Taking Stock: Mutual funds' performance may suggest future for long-term investment in college

Malcolm Berko: Here are five funds, the past performances of which are uncommonly better than those of their brethren. And because their past performances are strongly above average, I think their future long-term performances will be nearly as good, as good as or better than their past results.
BY Malcolm Berko Published: February 17, 2013
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Dear Mr. Berko: I know the Securities and Exchange Commission tells us not to use past results to judge future performance, but we must select five mutual funds for our 2-year-old granddaughter, whose parents are the most financially naive couple (my wife says stupid) in the Midwest. I'm an 80-year-old retired lawyer who never made much money. My wife says I'm too honest. But we'd like to invest $50,000, a lot of money to us, for our only grandchild's college education.

I've written an education trust that cannot be violated by our granddaughter's parents. We don't want stocks, because they're too volatile; we'd prefer mutual funds. But we don't know how to pick mutual funds unless we can see how the fund manager has performed in the past. And some brokers we've talked to have made our selection process more complicated. I know you can't see 16 years into the future, but my wife and I would appreciate your help in selecting five funds that you like. We will invest $10,000 in each.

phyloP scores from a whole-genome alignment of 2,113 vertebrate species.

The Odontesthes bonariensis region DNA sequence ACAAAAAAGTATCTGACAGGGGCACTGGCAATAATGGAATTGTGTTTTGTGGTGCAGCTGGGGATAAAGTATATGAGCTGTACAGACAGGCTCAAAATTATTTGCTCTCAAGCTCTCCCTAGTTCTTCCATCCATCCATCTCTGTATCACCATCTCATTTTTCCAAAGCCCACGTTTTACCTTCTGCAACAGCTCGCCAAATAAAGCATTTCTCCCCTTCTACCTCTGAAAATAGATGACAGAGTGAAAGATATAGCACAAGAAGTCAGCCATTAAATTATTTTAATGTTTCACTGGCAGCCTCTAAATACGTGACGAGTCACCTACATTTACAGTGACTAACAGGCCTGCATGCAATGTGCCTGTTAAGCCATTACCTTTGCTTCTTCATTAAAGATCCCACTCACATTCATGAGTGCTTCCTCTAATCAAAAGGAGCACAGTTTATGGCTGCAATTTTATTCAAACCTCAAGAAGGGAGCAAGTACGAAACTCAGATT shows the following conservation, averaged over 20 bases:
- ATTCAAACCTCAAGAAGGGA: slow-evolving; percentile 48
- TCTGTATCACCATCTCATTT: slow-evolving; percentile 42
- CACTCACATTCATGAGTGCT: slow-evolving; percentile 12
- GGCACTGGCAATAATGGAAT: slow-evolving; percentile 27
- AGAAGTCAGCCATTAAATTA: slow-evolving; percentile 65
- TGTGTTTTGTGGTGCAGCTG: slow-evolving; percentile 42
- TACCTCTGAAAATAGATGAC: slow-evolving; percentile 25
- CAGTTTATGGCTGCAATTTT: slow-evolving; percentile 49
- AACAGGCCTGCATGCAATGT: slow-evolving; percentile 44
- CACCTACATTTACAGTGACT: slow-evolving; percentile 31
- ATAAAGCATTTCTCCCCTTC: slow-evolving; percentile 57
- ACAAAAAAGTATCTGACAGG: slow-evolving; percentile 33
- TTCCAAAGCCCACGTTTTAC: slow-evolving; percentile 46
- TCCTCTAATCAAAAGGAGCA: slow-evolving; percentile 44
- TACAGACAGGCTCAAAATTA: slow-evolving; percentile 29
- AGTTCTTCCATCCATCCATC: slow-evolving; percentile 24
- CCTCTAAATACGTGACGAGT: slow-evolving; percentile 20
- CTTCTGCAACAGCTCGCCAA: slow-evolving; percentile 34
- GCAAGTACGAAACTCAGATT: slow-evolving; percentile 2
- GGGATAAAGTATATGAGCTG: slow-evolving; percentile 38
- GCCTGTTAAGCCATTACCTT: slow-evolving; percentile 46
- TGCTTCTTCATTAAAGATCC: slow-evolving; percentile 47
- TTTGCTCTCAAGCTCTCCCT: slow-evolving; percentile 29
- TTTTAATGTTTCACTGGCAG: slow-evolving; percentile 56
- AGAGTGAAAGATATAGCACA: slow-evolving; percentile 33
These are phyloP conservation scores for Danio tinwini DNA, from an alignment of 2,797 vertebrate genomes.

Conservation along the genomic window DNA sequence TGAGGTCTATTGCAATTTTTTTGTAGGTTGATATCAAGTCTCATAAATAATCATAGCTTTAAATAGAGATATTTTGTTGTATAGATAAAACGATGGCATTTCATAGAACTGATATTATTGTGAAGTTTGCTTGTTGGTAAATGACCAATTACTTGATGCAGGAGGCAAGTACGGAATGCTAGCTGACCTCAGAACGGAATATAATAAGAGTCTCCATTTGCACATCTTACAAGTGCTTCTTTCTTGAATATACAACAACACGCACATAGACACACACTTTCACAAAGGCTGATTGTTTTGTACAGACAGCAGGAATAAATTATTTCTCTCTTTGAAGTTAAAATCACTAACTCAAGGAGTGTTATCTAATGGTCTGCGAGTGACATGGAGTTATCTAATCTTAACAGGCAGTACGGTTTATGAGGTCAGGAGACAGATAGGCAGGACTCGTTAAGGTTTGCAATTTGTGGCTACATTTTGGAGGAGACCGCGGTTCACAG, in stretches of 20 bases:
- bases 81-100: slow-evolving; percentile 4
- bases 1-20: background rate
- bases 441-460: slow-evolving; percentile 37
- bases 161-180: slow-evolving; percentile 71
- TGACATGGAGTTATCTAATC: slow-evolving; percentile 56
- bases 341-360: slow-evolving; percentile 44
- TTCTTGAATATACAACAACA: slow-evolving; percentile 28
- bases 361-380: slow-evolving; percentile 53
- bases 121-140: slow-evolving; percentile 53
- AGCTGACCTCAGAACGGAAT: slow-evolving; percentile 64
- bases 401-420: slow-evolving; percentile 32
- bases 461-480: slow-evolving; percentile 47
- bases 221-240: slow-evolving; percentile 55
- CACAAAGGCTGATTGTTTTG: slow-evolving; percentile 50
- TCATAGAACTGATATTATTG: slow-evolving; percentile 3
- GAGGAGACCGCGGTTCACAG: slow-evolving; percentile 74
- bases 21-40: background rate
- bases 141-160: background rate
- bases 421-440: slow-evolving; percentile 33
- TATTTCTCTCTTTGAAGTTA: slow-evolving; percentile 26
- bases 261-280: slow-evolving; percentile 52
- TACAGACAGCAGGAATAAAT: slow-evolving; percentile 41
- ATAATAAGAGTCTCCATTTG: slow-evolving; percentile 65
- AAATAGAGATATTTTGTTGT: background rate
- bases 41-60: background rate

HE, Cleveland

Dear HE: I strongly disagree with the SEC's constant exhortation that one “should not base future investment results on past performance.”

That's major dumb. Isn't that why we study history? This bootless agency, financed by the industry it supposedly governs, is one of the most incompetent, inutile organizations in Washington. And some say that given the proper incentive, the SEC can be generous in producing extremely favorable decisions for its supporters. However, here are five funds, the past performances of which are uncommonly better than those of their brethren. And because their past performances are strongly above average, I think their future long-term performances will be nearly as good, as good as or better than their past results.

Villere Balanced Fund (VILLX-$21.61) is a small, $265 million-portfolio fund run by George Young since 1999, from the cold climate of Milwaukee. This very quiet no-load fund has a five-year average return of 7.99 percent and a 10-year return of 9.85 percent. Young achieves his success with a very low portfolio turnover by investing in lesser-known companies — such as Euronet Worldwide, Ingredion Inc., Pool Corp., Leggett & Platt and 3D Systems.

Vanguard Selected Value Fund (VASVX-$21.62) is a no-load fund with a $4.3 billion portfolio managed by Gene Giambrone since 2002. Gene has earned a five-year average return of 3.73 percent and a 10-year return of 9.81 percent, with a low portfolio turnover and an expense ratio significantly lower than his competitors.



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